Ilaid back on my chaise longue, which is a worn purple velvet affair swamped with grubby throws and cushions, Charmaine loomed above me – glasses poised at the end of her nose – notebook and pencil in hand.
“I have to practice, Aunt Scarlet, now close your eyes and relax”
I muttered something about wishing I’d taught her modern calligraphy. It was my own fault that I was now being subjected to Charmaine’s latest fancy, which was to train as a dream counsellor.
“Would you like to have a go with my vintage 303 nib?” I asked, with a pleading intonation.
Charmaine ignored me and chewed the end of her pencil as she flicked through her notebook. She looked displeased, and in exasperation she threw the notebook aside and took a huge tome from a picnic basket that she had dragged into my studio from the hallway. The huge tome thudded onto my desk causing my collection of tiny bears to topple over.
Opening the Dictionary of Dreams, Charmaine thumbed through the pages in an expert fashion, but couldn’t seem to find what she was looking for. I knew this because her brows had knitted themselves into a puzzled frown.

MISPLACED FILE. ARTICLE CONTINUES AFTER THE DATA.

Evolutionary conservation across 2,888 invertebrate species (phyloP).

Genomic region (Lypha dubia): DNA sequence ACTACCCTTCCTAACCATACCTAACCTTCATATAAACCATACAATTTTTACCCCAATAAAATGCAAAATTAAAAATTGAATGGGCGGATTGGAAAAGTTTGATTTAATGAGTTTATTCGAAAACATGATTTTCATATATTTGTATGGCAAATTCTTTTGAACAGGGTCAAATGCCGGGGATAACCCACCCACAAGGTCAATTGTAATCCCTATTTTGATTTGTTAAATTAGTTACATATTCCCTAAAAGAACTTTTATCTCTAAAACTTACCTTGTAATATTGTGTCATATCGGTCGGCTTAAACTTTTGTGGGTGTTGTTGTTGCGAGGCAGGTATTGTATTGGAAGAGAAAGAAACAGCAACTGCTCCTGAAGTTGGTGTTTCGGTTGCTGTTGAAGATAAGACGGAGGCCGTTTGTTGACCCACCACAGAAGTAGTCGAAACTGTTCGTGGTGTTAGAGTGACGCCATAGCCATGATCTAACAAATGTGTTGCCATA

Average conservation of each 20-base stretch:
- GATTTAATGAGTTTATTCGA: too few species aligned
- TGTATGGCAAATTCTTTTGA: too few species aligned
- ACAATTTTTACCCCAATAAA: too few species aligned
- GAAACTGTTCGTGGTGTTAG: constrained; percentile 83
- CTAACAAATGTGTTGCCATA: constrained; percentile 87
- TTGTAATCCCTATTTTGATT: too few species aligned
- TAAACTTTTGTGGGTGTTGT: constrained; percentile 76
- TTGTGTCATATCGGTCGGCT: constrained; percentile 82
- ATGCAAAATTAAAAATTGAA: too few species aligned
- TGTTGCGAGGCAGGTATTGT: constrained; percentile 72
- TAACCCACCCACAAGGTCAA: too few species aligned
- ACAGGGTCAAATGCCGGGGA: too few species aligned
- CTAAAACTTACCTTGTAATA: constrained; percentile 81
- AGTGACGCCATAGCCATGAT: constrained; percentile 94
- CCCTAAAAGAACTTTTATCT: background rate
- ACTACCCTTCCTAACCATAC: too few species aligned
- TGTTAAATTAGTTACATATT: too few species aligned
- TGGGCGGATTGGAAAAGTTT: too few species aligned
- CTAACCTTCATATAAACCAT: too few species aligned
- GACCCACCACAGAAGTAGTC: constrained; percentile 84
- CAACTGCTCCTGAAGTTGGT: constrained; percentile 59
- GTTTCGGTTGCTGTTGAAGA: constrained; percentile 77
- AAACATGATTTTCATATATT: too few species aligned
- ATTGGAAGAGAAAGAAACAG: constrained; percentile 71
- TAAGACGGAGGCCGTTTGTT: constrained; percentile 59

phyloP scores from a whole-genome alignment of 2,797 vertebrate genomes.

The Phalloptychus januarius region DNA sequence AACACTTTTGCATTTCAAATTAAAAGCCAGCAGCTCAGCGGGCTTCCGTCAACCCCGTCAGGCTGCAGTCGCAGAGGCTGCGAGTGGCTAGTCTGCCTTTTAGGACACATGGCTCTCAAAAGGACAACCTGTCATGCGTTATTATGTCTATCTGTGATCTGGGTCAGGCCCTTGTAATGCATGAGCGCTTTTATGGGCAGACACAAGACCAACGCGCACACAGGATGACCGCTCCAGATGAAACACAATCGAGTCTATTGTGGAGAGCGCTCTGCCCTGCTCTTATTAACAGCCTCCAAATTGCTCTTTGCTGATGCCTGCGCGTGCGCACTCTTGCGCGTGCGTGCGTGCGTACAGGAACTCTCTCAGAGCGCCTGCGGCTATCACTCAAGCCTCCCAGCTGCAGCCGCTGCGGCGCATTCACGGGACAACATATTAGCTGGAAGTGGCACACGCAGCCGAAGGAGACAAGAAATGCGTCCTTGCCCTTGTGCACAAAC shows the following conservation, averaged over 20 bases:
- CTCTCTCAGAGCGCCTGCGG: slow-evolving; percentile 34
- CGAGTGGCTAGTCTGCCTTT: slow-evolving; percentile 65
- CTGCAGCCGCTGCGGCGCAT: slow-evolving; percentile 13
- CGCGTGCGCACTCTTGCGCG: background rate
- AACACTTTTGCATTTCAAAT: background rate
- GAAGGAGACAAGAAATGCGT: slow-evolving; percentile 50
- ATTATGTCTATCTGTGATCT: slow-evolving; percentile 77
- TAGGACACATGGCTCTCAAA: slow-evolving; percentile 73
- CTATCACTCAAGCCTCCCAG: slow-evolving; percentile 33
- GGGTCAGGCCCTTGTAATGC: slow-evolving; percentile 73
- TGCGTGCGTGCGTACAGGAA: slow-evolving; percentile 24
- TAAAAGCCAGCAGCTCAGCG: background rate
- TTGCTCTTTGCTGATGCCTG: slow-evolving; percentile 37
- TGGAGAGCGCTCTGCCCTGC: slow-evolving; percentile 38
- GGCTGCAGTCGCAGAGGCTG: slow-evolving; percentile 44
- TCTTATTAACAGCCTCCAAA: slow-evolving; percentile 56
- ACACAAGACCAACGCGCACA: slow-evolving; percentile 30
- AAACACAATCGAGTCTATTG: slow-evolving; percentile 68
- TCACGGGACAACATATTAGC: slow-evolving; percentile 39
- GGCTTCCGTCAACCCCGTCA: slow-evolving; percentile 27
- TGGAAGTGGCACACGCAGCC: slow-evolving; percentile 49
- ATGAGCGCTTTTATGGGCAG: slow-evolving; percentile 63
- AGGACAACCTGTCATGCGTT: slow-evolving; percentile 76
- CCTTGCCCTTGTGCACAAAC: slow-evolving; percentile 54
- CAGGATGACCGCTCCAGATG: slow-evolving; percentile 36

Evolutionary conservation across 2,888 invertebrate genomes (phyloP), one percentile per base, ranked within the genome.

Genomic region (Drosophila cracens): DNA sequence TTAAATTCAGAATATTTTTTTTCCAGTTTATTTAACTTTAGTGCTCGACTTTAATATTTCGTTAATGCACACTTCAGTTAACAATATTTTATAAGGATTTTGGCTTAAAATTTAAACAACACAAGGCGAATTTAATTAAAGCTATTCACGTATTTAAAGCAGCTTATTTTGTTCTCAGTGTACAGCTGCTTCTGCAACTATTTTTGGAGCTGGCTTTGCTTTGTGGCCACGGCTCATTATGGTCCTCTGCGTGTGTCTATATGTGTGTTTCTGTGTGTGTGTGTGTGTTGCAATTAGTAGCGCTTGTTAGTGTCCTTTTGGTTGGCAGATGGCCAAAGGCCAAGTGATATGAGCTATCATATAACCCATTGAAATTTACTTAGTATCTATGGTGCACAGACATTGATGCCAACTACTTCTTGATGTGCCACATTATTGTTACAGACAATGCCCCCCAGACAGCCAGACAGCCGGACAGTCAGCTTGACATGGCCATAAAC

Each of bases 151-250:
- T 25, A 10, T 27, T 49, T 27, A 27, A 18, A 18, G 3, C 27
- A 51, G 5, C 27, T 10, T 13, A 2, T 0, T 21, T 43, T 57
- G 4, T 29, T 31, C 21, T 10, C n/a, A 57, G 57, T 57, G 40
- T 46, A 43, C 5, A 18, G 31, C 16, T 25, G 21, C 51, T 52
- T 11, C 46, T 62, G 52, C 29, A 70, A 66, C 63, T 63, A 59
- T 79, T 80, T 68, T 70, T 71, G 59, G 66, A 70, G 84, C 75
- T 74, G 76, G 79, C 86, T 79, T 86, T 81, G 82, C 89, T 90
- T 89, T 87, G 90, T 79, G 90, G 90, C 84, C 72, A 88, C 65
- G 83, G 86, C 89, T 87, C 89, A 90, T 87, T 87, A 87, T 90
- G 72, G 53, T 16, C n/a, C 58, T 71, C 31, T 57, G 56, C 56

“So you’re saying that he was creeping up to your house across a muddy field? He looked like a scarecrow and every time you looked out of the window he froze and stood still? He wasn’t chasing you? You were making soup? And you felt strongly that it was Autumn, and that the scarecrow was Swedish?”
“I didn’t say he was Swedish! I said he was a swede! Look you silly girl, it was exactly like this…”
Charmaine’s brows unravelled to reveal a wide-eyed expression and I swear she looked almost relieved, but also a tad annoyed. In my defence I seldom remember my dreams, but she was so keen; I didn’t think it would hurt to be inventive.